● Not everyone goes through sex-reassignment surgery they typically just change their gender identity

● Instrumental character traits: strength, confidence, self-reliance, assertiveness, and ambition

● Expressive character traits: warmth, sensitivity, the ability to express tender feelings and placing concern about others welfare above self interest

● Masculinities:

○ Varied ways to demonstrate masculinity

■ Group leadership

■ Protecting group territory and weaker or dependent others

■ Providing resources typically by means of occupational success

○ “New man” was financially successful, emotionally sensitive, valuing tenderness and equal relationships with women

● Femininities:

○ Offering emotional support, physically attractive, not too competitive, a good listener, adaptable, and a helpmate to men

● Bifurcated consciousness: a divided perception according to which she is aware of and often troubles by two conflicting messages

○ Caregiving is most important

○ Caregiving is not as high values across society as is career success

● To what extent do individuals follow cultural expectations:

○ Men and women are more alike than they are different, with some exceptions ● Intersectionality: structural connections among race, class, and gender ● Costs of “traditional” gender expectations:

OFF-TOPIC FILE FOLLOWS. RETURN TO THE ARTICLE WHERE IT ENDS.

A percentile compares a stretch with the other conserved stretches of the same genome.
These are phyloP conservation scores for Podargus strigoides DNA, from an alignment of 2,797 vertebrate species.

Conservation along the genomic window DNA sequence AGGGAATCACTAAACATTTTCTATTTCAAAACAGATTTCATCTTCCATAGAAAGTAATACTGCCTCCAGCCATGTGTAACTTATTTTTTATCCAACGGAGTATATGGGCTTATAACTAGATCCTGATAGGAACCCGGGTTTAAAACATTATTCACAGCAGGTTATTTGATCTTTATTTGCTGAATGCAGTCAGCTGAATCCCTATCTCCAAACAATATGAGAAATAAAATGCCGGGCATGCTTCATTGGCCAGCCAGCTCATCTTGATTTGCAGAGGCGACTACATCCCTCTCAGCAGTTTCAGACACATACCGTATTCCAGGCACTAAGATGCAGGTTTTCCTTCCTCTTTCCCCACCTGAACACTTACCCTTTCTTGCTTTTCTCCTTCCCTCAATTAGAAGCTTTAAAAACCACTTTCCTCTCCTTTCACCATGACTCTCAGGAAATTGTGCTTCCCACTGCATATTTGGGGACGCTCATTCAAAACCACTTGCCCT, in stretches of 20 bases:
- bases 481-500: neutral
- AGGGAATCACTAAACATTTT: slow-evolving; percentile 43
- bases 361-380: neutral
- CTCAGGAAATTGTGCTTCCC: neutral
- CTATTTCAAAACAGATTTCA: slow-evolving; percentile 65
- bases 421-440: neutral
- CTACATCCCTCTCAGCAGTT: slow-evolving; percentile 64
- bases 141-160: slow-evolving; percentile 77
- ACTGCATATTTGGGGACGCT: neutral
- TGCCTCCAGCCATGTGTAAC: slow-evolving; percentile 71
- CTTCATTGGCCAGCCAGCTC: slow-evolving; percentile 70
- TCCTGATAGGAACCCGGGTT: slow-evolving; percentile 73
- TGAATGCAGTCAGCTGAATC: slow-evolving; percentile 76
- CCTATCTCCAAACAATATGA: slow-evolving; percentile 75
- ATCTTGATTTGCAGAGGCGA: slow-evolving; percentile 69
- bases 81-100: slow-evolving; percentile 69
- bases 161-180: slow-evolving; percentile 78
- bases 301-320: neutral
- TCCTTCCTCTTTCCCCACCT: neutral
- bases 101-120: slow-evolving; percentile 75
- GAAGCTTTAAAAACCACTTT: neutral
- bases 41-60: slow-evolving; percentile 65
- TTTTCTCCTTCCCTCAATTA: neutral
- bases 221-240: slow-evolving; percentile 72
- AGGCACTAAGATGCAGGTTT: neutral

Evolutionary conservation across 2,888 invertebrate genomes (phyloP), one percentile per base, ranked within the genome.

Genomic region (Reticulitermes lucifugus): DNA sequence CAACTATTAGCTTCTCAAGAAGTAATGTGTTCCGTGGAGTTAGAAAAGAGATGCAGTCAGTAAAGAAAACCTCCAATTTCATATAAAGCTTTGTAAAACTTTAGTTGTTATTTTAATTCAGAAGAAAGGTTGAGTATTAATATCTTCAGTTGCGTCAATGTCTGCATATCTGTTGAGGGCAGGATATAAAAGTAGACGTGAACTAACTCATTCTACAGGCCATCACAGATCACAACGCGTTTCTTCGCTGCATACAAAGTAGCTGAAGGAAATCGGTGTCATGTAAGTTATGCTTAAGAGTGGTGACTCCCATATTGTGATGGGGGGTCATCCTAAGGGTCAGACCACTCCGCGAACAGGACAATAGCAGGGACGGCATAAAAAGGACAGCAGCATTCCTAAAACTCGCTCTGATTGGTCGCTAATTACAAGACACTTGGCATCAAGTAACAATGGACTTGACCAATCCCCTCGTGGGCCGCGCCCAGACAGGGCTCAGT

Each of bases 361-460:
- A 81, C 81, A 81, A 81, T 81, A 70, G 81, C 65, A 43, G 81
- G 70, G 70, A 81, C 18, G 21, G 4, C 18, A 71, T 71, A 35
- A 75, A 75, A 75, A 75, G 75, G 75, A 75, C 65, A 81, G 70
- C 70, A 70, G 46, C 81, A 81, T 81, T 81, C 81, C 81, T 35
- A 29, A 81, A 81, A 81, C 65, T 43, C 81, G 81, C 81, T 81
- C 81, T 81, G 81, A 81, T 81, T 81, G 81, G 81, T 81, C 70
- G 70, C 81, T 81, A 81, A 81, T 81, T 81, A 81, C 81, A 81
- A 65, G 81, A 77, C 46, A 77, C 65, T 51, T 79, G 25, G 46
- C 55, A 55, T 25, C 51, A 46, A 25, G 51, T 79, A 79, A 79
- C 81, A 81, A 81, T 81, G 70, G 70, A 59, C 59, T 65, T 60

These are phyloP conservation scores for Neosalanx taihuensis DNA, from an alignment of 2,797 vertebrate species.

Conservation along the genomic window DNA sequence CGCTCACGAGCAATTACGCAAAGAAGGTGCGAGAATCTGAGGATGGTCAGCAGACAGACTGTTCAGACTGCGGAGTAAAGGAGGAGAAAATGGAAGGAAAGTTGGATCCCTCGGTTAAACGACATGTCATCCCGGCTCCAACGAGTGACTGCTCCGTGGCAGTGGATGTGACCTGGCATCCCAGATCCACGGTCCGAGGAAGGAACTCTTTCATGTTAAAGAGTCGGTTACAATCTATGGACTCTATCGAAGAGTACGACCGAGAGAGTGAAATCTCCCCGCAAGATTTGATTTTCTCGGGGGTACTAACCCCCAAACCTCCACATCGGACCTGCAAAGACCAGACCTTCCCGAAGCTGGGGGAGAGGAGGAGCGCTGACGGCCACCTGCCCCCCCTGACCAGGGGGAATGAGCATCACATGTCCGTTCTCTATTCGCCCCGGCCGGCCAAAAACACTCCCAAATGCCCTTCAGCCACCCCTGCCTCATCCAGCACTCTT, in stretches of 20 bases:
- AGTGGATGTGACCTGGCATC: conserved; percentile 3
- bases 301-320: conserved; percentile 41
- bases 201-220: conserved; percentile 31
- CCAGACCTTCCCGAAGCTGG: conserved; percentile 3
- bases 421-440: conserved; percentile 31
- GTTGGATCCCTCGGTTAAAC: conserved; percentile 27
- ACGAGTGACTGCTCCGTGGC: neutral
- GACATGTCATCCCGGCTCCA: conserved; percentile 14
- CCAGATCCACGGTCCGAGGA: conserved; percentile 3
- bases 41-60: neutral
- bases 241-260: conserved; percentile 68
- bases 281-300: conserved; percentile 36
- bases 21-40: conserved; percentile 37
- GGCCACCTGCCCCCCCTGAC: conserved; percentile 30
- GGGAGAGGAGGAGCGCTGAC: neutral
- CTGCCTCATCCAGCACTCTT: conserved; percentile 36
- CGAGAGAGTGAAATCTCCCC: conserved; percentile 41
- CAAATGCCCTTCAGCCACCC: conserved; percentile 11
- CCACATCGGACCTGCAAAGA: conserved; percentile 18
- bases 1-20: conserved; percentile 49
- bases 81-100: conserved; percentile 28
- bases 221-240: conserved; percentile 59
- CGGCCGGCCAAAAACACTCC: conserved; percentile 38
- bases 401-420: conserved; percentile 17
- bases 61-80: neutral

○ Higher death rates

○ Thwart career opportunities

○ Deplete men’s confidence in nontraditional family roles

○ Both gender’s ability to communicate supportively with one another is damaged ● Gender Structure: shapes roles that individuals are expected to follow ● Socialization: the process by which society influences members to internalize attitude and expectations

● Education:

○ More female than males in college

○ Same major paths

○ More male dropouts

Chapter 4 

● Sexual exploration starts at birth

● Earlier sexual maturity is associated with earlier onset of romantic

involvement, sexual intercourse, depression and anxiety, behavior

problems, smoking and alcohol use, accelerate entrance in cohabitation

and marriage